Bottom Up Law: A Lesson From Switzerland
Swiss history gives de Soto a lesson in how to build an inclusive system. Switzerland used to be one of the poorest countries in Europe. Its per capita income, in fact, was approximately the same as Peru. It was still just a loose federation of French, German, Italian, and Romish independent regions, each with its own codes and laws. But a new Swiss legal code worked from the bottom up to unify the nation.
Read more: Power of the Poor - A Lesson From Switzerland
Hernando de Soto was one of the main speakers at the first CGI meeting held in Latin America, at Copacabana Palace Hotel in Rio de Janeiro, Brazil, on December 9, 2013.
He participated in the Opening Plenary Session, "Designing Opportunities for Growth", explaining how from 1990 to 2012 Peru has grown on average twice as fast as all the other Latin countries and the growth rate of its middle class has quadrupled that of Latin America in the same period. To a great extent, this is due to a legal reform designed by the ILD to provide the poor with property rights and easier access to legal tools (such as corporations, contracts, and dispute resolution mechanisms) to do business.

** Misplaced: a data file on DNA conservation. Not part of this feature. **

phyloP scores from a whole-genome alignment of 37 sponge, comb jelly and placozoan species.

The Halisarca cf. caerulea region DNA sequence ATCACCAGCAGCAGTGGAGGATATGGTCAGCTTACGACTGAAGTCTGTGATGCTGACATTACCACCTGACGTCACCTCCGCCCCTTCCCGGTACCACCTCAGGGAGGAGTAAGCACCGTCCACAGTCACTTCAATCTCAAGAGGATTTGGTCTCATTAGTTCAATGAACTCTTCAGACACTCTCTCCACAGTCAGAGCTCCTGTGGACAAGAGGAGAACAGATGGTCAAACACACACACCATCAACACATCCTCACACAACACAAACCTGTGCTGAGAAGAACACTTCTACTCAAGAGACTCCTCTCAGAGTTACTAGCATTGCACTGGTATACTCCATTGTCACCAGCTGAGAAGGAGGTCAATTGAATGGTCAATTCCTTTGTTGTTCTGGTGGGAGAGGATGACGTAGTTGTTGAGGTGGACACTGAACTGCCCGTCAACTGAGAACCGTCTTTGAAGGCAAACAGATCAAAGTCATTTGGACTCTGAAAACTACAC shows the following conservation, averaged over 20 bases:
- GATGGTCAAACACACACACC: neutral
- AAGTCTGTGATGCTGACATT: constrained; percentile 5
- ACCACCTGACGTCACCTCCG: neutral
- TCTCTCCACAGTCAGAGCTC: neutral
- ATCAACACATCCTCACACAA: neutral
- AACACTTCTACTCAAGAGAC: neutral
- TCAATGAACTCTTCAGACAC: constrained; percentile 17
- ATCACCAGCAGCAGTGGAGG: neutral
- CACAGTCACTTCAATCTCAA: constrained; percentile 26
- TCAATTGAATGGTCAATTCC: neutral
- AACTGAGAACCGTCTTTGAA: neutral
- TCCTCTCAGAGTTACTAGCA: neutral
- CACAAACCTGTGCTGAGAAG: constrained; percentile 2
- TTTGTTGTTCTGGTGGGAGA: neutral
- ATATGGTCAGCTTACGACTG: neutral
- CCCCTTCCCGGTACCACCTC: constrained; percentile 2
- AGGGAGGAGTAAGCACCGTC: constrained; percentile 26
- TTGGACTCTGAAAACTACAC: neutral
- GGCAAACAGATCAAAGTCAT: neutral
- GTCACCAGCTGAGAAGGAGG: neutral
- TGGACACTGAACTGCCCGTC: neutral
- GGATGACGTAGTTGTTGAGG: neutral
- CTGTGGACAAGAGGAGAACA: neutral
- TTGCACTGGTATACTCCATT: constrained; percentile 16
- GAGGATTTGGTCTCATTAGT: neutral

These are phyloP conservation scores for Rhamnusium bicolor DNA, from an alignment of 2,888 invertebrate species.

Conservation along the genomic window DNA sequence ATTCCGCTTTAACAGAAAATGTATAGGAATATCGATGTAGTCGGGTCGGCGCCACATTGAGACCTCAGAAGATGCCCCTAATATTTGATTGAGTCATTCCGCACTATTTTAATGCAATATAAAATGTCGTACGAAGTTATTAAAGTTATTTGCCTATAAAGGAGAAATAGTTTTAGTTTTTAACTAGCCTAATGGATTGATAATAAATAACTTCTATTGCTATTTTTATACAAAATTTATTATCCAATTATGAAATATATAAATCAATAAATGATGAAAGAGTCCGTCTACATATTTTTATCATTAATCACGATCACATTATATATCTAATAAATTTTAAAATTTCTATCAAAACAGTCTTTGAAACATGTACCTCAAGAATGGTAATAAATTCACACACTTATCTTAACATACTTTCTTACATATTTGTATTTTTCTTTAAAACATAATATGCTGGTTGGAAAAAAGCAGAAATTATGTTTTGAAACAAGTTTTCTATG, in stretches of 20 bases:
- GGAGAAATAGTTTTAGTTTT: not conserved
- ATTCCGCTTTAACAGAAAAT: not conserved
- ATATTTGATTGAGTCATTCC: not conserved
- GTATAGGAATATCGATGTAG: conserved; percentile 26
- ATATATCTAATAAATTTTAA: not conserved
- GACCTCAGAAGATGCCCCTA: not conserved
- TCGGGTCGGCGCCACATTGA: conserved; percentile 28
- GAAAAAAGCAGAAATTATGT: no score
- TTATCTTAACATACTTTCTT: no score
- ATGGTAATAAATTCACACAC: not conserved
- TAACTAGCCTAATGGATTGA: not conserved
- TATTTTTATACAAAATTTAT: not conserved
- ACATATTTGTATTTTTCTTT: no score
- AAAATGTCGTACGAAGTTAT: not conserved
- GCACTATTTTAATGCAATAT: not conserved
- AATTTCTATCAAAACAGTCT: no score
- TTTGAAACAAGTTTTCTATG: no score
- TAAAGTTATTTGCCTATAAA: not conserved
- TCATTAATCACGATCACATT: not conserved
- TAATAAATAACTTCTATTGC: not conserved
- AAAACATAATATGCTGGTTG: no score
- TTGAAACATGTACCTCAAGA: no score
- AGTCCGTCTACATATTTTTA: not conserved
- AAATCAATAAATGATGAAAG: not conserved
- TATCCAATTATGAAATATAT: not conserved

Read more: Hernando de Soto at CGI Latin America